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Pearl Harbor Day…

Battleship Row, Pearl Harbor Hawaii, December 7th, 1941

As a Navy Veteran and somewhat of a World War II buff, I take a few minutes every December 7th to remember what happened in 1941 and to reflect on what those servicemen who died that day, and those who served during the rest of WWII, gave to us.  They have been called ‘the Greatest Generation’, and I would agree.  Tens of millions of people served, both at home and abroad, in the military, the USO, arms plants, and countless other activities, and were glad to do so.  As I have read and seen in interviews, it was expected of this generation that you would serve, and unless you were unable to there was dishonor and disrespect in not doing so.  There doesn’t seem to be that feeling of want or obligation to serve our country today, whether it be in the military or in some other capacity, for all of the freedoms and opportunities we enjoy.

Today, I think a lot of Americans look at the military as a necessary evil, the campaigns we are involved in as useless, and the men and women who serve as just everyday people with an unsavory ‘job’.  But what I see is a proud and necessary force that protects and defends our freedom and interests around the world, and people who take years out of their lives to make our lives easier and safer.  I’m not saying I agree with every conflict we get involved with.  What I am saying is that the people in the military generally have no say in the matter and do what their country asks of them, no matter how difficult it is or where in the world it takes them, even if it means their lives are in danger.

I think that Americans want peace and view the world through rose colored glasses.  Having been around the world, I know that not everyone has the high opinion of the United States that we who live here do.  There are lots of people, and countries, that would love to see the U.S. in shambles.

Before World War I, Americans had no desire to get involved in ‘Europe’s’ problems, they didn’t directly involve us.  Let them figure it out themselves, we said.  But eventually our sense of goodness and obligation to the world took hold and we provided the manpower and equipment to tip the scales to victory and bring peace.  As Europe suffered through the first two years of WWII and Asia was being overrun, we again said that it didn’t involve us, let them figure it out, we don’t belong.  But after being attacked we again provided the manpower and equipment to tip the scales and after 4 years, the world was at peace again.  Prior to September 11th, we had the same military isolationist attitude, and I’m afraid we have it again now.  And before all of these events, we had allowed our military to become smaller and weaker due to our desire to not be involved and our optimistic view of the world.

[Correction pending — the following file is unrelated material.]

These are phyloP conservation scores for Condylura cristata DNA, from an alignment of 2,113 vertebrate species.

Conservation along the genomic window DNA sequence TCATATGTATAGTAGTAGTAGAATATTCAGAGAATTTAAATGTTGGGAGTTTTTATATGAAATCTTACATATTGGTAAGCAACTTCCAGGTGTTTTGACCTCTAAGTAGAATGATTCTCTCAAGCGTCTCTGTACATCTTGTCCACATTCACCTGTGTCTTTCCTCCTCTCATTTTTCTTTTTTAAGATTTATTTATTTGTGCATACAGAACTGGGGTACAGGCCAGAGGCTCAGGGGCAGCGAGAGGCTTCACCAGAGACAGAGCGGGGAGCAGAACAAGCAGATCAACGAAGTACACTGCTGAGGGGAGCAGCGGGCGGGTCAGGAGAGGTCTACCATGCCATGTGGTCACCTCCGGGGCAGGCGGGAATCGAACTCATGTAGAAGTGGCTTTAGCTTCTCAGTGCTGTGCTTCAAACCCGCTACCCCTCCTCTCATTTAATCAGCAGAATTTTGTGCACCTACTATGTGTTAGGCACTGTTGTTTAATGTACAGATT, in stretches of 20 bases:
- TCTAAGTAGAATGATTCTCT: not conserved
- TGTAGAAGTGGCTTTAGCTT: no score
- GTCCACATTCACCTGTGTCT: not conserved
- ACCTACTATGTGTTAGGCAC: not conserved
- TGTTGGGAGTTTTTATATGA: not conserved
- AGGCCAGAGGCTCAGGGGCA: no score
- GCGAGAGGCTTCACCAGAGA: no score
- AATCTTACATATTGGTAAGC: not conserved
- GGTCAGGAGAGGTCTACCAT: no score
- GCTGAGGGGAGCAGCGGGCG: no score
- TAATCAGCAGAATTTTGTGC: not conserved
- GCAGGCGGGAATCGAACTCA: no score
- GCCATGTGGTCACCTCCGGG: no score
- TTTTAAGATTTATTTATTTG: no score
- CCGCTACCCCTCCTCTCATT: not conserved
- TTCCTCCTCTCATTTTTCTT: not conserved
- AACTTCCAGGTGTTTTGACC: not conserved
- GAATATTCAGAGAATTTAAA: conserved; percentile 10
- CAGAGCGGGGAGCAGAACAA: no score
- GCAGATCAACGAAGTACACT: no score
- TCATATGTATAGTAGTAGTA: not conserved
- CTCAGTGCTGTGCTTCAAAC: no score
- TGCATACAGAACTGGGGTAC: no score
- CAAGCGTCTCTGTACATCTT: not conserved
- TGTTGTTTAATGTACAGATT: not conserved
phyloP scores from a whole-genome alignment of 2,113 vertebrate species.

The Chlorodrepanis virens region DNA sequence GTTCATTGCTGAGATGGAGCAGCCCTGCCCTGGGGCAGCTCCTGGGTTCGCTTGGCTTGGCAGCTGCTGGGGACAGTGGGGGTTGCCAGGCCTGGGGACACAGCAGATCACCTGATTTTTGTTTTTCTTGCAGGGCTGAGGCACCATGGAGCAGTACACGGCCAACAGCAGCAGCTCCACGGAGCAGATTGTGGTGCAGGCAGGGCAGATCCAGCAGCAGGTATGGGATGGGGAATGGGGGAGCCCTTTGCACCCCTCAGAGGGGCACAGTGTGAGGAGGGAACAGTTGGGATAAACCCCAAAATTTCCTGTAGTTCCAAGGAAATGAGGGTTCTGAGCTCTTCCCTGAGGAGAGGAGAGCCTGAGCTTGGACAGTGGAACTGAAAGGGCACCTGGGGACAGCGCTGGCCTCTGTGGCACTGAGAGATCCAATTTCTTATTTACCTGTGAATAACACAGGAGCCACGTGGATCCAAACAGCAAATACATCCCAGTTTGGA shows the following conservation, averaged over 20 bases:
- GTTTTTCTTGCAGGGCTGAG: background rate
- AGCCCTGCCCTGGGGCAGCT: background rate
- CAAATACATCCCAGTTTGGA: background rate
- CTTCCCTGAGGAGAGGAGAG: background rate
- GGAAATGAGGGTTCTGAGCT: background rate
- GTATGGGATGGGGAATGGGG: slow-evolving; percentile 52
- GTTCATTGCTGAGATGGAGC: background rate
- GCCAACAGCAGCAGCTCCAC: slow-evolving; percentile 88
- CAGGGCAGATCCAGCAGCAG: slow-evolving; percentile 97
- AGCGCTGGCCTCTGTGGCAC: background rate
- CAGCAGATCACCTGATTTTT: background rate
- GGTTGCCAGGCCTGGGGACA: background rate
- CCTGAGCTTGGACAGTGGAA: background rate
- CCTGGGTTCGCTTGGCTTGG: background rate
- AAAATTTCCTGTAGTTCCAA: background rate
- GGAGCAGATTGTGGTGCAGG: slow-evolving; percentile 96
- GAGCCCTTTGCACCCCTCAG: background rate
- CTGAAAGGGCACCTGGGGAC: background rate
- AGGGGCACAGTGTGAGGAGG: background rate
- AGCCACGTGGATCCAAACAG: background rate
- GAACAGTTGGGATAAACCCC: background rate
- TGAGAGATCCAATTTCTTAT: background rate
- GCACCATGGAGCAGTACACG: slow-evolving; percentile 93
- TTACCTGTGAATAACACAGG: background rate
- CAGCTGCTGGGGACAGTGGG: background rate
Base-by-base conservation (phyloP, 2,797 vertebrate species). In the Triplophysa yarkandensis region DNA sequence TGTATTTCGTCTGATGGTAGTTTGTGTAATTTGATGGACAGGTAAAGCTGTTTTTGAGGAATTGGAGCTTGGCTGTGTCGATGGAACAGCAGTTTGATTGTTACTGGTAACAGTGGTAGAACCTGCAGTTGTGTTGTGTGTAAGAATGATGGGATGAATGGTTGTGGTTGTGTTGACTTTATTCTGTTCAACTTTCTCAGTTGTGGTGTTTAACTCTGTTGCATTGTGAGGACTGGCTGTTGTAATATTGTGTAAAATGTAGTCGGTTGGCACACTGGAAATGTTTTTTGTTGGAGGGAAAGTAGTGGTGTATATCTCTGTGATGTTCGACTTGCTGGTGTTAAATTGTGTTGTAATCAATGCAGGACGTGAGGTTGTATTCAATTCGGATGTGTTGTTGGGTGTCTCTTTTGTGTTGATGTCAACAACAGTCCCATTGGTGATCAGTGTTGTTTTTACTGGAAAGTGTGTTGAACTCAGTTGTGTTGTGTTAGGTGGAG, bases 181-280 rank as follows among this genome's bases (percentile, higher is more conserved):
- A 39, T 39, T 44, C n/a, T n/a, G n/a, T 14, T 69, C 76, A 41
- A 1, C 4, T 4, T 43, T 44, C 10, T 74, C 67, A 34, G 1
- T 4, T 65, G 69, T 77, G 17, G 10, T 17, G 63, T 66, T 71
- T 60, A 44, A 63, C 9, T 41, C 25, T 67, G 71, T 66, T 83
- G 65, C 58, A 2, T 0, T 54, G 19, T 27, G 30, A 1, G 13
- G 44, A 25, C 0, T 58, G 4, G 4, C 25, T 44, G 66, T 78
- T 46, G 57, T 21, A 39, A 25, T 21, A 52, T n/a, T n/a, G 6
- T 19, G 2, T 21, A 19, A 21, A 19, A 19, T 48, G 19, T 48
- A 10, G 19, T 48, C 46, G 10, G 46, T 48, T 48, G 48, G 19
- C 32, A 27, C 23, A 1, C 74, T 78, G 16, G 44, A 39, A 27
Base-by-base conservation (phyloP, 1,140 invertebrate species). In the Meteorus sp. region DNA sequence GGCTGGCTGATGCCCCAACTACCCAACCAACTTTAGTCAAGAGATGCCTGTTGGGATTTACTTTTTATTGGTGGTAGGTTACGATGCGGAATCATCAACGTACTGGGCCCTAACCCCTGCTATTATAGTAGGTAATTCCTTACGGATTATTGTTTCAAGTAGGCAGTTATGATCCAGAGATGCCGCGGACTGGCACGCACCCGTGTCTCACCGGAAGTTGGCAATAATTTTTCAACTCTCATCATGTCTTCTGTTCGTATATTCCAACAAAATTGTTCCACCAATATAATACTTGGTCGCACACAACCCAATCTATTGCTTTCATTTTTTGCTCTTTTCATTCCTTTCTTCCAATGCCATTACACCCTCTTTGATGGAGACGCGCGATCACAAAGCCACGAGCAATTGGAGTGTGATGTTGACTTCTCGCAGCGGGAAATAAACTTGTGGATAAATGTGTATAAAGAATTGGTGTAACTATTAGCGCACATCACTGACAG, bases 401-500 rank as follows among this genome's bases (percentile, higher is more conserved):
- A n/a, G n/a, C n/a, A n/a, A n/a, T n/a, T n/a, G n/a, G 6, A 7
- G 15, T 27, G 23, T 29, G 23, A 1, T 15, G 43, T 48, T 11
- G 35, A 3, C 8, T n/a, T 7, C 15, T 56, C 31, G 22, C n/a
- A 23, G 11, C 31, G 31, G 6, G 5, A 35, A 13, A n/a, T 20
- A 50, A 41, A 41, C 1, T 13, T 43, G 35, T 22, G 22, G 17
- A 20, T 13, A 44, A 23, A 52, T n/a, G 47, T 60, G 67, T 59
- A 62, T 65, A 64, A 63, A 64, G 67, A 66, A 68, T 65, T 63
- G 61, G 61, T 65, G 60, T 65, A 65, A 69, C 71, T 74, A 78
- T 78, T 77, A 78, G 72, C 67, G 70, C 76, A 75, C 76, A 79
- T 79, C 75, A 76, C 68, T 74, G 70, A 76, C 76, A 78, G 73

As good and just nation, and the most powerful both militarily and economically, I believe we have an obligation to the world to help defend and protect the freedom of those who are unable to do it for themselves.  I would like to think that this will be our place in history, not as a conquesting nation like the Roman Empire, British Empire, and Germany did at the height of their power, but as a nation that used it’s power for the betterment of the world.

So on this day, please thank the veterans who have served to defend our amazing way of life, reflect on what your what your freedom means to you and the opportunity it brings, and what the military of the United States means to the freedom and security of the world.

Thanks for reading…

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  1. Pete DeJesus
    December 18, 2009 at 4:37 pm

    Amen brother. Serving in the Navy and OUR country and meeting people lke yourself was something I’d do over and over again.

    • January 26, 2010 at 1:16 pm

      Thanks DJ! It was great serving with you and is something I would do again as well if my country asked. I wish more people had this sense of pride, responsibility, and ownership in the success and prosperity in our country.

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